What is a PET/CT scan?
A positron emission tomography (PET) scan is an imaging test that allows your doctor to check for diseases in your body.
The scan uses a special dye that has radioactive tracers. These tracers are injected into a vein in your arm. Your organs and tissues then absorb the tracer. When highlighted under a PET scanner, the tracers help your doctor to see how well your organs and tissues are working. The PET scan can measure blood flow, oxygen use, glucose metabolism (how your body uses sugar), and much more.
A PET scan is typically an outpatient procedure. This means you can go about your day after the test is finished.
Who should get this test?
Your doctor may order a PET scan to inspect the blood flow, oxygen intake, and metabolism of your organs and tissues. PET scans are most commonly used to detect:
- Detect cancer
- Determine whether cancer has spread in the body
- Assess the effectiveness of a treatment plan, such as cancer therapy
- Determine if cancer has returned after treatment
- Help diagnose dementia if other tests and exams do not provide enough information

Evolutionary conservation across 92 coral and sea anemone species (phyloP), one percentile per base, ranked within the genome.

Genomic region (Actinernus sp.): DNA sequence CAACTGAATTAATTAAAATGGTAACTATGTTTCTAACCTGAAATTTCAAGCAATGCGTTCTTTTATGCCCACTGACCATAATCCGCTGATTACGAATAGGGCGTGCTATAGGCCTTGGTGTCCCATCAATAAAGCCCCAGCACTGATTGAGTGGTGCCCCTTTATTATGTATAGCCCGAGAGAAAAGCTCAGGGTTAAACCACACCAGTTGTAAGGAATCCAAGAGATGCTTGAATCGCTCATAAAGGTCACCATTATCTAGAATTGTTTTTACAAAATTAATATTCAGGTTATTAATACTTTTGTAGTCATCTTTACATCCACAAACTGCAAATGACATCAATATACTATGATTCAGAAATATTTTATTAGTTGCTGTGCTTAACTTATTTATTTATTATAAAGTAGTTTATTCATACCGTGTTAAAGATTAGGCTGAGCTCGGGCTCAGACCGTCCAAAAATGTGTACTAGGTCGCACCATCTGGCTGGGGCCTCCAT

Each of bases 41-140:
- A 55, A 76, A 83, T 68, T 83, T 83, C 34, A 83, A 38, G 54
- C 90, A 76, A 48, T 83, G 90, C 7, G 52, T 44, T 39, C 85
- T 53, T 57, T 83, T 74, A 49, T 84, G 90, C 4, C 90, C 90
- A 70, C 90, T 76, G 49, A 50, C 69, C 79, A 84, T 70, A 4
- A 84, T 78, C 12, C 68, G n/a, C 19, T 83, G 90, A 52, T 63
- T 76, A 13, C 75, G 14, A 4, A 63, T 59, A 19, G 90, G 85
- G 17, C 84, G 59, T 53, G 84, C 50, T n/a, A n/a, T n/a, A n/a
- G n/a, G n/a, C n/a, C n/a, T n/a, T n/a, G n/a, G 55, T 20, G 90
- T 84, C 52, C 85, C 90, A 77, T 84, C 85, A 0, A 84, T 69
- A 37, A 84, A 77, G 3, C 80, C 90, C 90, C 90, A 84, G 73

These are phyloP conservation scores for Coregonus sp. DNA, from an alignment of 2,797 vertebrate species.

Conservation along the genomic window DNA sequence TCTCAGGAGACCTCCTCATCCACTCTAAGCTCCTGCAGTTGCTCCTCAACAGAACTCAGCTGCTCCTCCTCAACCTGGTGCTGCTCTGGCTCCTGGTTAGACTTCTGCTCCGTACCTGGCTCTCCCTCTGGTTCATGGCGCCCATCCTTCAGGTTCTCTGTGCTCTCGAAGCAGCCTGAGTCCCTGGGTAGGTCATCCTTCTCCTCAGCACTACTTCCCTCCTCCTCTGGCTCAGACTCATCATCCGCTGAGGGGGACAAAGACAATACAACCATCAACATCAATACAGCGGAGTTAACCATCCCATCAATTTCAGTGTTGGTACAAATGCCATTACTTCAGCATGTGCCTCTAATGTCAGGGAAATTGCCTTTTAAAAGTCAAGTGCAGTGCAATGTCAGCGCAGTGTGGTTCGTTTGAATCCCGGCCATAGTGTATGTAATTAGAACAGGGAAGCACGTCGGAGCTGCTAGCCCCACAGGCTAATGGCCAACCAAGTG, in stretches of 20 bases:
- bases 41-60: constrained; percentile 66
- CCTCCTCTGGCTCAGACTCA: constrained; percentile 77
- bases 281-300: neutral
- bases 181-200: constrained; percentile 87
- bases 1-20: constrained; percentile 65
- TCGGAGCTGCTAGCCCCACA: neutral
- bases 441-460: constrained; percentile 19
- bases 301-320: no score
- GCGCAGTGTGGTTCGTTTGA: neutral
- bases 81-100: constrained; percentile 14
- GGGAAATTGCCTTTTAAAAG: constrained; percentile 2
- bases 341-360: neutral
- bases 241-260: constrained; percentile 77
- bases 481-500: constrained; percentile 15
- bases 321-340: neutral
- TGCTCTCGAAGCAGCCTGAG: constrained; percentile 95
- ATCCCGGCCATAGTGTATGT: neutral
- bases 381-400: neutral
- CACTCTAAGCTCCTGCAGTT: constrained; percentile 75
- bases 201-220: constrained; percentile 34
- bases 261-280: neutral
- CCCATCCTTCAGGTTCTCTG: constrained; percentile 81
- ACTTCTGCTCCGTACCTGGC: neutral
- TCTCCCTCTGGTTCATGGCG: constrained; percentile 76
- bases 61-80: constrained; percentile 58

- Tell the difference between Parkinson disease and other movement disorders
Unlike other imaging tests, such as CT or MRI, PET scans show problems at the cellular level. This gives your doctor the best view of complex systemic diseases, such as:
- coronary artery disease
- brain tumors
- memory disorders
Is there radiation involved?
Yes. CT Scan is an imaging test which involves a small amount of radiation to show pictures of the organs, tissues, and bones of the body.
When will I receive my results?
Once completed, you will receive your results within 3-5 business days in your LabFinder portal.
How do I prepare? Do I need to fast?
Please refer to the simple preparation guidelines or consult with your doctor or radiology center where you are being treated. Do not forget to bring your LabFinder Order and Insurance Card to your appointment.